Been thinking of how people can focus too much on things that are unlikely to happen and forget to see what really is possible – such as enjoying the here-and-now moments. I’ve also thought of related quotes and phrases: “Life is not a dress rehearsal” and “Take tarts when tarts are passed” and “If not now, when?”. These thoughts baked in my brain pan a while and out came this painting I’ve titled “Pie In The Sky”
As per my last post I’ve been starting new projects in my studio. I’m also having some down time to rest and recharge. While starting new projects I’m keeping in mind my studio statement. Here it is on a 2 by 3 inch paper thumbtacked to my art studio wall.
I jokingly say that my mission in life is to wear pencils down to nubs. And I do think that’s true on one level at least – I practice drawing and writing daily and lots of pencils get used. So that must be the point right?!
Yes, daily practice is indeed the point! (And yes, I like the Blackwing pencils a whole lot!)
But, seriously, these statements are true in my experience: “What you repeat sticks. What you don’t repeat goes away.” – “Anything worth doing is worth doing poorly at first.” and “Nothing has to go right today” – all of these concepts come from an artist book I did. (More about that here).
It has been crucial for me to purposefully design my daily artistic habits (repetitions!). And to focus on maintaining the habit-ness of creativity rather than being out-come based about my creative output. (it’s okay if today’s artwork is not perfect!)
It’s also important to take breaks. Both the design of daily creative habits and the breaks from them are part of making my creative life sustainable. The point is to have fun being creative and to keep it fun!
Over on my Instagram page I’ll post a pic of at least one of the things I’m doing to rest and recharge…
“Art cannot be separated from life. It is the expression of the greatest need of which life is capable. And we value art not because of the skilled product, but because of its revelation of a life’s experience.” – Robert Henri (American painter).
I’ve been thinking of that quote today – and thinking of the people who have told me that they want to “be more creative” but aren’t sure how to start or what to draw. I’ve been thinking of how easy it is now for me to find subject matter. But it wasn’t always so.
As a young art student one of my first college assignments was to “do a 4 foot by 4-foot painting in acrylic of any subject matter but it cannot be abstract.” Well that was a stumper. What to paint? My professor went on to tell my class about how we needed to look around our own lives, our own experiences and find subject matter there.
That helped somewhat but still… what to make art about? My college life seemed boring and un-dramatic. How to identify subject matter I cared about?
I muddled through the school assignment and over the years got better at coming up with subject matter. It took even more time for me to figure out that a system of “short bursts of creativity” worked best for me but here’s what I’ve learned on my personal quest for the fountain of continually-interesting-to-me artistic subject matter:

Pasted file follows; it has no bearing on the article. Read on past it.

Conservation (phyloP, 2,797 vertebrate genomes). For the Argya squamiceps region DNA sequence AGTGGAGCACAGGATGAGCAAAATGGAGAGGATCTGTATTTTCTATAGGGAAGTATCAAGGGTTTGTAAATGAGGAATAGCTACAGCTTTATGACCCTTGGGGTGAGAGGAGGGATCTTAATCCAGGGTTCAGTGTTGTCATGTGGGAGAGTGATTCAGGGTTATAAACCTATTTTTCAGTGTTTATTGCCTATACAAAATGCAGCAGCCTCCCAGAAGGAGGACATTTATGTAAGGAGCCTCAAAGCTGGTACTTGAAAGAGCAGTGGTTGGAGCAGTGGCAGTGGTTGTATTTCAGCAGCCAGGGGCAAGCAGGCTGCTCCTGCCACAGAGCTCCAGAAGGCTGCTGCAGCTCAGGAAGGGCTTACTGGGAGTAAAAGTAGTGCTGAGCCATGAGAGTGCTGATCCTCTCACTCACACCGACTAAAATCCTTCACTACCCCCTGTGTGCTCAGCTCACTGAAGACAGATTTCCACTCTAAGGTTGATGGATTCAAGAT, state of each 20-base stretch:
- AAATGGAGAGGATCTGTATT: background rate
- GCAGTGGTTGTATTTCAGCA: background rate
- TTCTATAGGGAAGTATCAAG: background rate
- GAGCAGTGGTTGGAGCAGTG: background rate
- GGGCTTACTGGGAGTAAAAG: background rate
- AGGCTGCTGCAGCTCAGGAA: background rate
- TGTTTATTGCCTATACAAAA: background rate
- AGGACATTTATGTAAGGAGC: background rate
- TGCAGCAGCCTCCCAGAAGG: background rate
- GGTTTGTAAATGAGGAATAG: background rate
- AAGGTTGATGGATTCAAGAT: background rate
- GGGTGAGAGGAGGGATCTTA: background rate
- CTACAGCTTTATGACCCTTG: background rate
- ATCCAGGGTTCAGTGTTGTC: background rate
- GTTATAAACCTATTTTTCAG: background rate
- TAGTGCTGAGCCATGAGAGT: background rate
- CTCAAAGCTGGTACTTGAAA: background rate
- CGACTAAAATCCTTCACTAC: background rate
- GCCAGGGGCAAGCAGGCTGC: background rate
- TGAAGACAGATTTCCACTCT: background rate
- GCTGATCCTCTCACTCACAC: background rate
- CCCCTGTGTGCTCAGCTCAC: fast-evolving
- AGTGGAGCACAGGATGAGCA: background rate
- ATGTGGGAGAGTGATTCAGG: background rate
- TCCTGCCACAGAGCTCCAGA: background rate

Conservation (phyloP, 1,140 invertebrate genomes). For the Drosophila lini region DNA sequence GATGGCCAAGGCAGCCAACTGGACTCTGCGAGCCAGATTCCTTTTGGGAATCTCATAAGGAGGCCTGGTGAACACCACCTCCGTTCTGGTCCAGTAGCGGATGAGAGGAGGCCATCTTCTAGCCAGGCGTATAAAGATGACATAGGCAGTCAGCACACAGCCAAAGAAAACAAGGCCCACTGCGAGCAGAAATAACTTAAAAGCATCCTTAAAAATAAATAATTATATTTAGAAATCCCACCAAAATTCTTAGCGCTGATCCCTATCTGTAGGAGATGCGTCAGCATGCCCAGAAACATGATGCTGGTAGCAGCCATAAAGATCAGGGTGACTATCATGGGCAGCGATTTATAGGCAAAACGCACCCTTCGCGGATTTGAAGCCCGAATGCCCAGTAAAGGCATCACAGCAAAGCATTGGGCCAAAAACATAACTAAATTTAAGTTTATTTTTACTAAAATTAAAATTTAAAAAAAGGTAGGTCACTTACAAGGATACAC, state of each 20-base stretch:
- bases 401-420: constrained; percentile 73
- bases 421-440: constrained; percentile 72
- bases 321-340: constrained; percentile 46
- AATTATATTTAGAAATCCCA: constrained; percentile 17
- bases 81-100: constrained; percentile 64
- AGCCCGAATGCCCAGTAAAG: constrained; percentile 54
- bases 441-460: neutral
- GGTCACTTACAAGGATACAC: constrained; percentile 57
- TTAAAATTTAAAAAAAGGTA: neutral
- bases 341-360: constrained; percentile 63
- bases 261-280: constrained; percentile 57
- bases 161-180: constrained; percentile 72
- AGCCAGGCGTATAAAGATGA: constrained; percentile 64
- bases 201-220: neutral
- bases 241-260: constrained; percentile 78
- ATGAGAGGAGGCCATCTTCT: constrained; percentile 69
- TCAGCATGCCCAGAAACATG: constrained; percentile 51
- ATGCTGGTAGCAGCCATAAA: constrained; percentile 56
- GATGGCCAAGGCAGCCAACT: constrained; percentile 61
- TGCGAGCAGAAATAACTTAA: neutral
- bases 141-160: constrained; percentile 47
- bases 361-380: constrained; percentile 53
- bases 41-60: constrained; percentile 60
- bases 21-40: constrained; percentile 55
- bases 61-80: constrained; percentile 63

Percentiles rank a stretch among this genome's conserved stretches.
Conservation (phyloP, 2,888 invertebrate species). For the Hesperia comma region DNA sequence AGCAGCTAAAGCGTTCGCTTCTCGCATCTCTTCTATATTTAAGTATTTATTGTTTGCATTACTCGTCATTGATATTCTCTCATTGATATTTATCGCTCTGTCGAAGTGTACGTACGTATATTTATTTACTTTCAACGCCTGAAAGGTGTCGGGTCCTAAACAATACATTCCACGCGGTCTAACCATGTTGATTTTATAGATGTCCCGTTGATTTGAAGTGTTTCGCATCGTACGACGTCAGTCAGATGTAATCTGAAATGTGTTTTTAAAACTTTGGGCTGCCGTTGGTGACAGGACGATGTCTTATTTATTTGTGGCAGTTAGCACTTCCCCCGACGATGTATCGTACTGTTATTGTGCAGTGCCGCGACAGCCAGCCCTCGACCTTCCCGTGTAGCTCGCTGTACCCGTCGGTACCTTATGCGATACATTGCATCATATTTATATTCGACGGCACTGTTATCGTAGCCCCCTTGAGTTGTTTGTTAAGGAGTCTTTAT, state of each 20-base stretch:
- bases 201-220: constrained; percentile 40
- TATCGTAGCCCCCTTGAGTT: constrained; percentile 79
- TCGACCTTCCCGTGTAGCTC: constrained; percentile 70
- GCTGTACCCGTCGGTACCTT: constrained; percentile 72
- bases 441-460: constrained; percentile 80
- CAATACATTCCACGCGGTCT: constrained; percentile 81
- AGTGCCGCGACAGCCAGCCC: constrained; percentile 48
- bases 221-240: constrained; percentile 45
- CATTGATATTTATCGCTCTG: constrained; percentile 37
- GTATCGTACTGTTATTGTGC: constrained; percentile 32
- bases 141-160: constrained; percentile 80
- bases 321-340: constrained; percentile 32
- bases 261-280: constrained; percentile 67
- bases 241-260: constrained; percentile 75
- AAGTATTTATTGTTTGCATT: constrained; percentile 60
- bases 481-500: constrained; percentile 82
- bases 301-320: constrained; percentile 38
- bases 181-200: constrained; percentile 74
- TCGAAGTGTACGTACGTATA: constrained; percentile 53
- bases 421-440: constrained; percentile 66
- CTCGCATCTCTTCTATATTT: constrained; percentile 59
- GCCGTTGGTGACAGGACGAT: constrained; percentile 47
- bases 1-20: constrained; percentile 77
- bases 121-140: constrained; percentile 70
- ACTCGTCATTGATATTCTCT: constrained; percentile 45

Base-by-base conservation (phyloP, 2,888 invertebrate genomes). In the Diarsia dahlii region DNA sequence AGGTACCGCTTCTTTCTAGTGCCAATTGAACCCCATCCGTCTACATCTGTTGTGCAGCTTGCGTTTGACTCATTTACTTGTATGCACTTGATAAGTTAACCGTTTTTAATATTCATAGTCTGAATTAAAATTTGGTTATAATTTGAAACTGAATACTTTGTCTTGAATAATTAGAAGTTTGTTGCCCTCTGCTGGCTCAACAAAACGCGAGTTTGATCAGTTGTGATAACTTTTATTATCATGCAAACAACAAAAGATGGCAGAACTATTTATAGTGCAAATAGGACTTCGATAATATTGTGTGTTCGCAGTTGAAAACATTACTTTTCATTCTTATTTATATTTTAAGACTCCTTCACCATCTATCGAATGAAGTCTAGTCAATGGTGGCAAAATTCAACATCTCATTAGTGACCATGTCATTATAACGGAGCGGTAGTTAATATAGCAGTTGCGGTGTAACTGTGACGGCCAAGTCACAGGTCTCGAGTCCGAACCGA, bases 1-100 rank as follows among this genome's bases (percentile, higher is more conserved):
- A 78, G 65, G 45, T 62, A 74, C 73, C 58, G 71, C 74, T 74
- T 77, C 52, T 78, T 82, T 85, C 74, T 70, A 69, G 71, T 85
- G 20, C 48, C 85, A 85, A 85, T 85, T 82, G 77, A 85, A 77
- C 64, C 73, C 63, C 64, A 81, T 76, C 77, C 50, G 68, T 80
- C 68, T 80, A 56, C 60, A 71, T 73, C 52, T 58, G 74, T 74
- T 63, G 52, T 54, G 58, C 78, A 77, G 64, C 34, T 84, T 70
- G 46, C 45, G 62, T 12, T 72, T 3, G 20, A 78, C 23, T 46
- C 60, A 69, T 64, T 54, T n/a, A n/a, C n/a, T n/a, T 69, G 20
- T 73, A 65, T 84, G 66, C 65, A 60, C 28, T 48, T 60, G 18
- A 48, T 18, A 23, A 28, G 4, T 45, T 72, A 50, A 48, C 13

A. Keep a daily sketchbook, 5 to 10 minutes of work at a time, in which I draw or write about anything that occurs during a day that “catches my attention”. No censorship. No “trying to make art”. Just make notes, doodles. Play. Note the fun stuff, the things I’m grateful for and things that make me laugh or feel curious.
B. After several weeks or months of sketchbook work I look back through my book and notice any reoccurring themes and I list them.
C. I select one of the themes and set a series of creative appointments with myself to do a “real drawing” of that theme using good art materials. The creative appointments are 10 to 20 minutes of work/play at a time. I purposefully keep these sessions short! Repeat the creative appointments (aka short bursts of creativity) until the drawing is finished.
Then I select that same theme – or a similar one from my sketchbook – and do another “real drawing” – trying to do an even better job of communicating my thought or feeling. Again, no censorship, no “trying to make great art” – just trying to draw as neatly as possible, to convey as clearly as possible what “caught my attention”.
I keep working in my sketchbook every day even when I have a creative appointment with myself. Both of these 10 minute activities go on behind the scenes of my very busy professional artist life – and this “short bursts” concept could work within anyone’s “too busy” life and add more ongoing creativity. (Also, this concept builds on my “designing habits” concept from an earlier blog post: https://sueclancy.com/2017/03/29/designing-habits-6-ways/ )
Here’s a visual-thinking-drawing I did that describes this in a different way:
For me it has turned out that creativity is a lot like happiness – it follows me wherever I go. Below is a cartoon I drew about happiness that explains this concept in yet another way – it’s from “Dr. Bob’s Emotional Repair Program First Aid Kit” https://store.bookbaby.com/book/dr-bobs-emotional-repair-program-first-aid-kit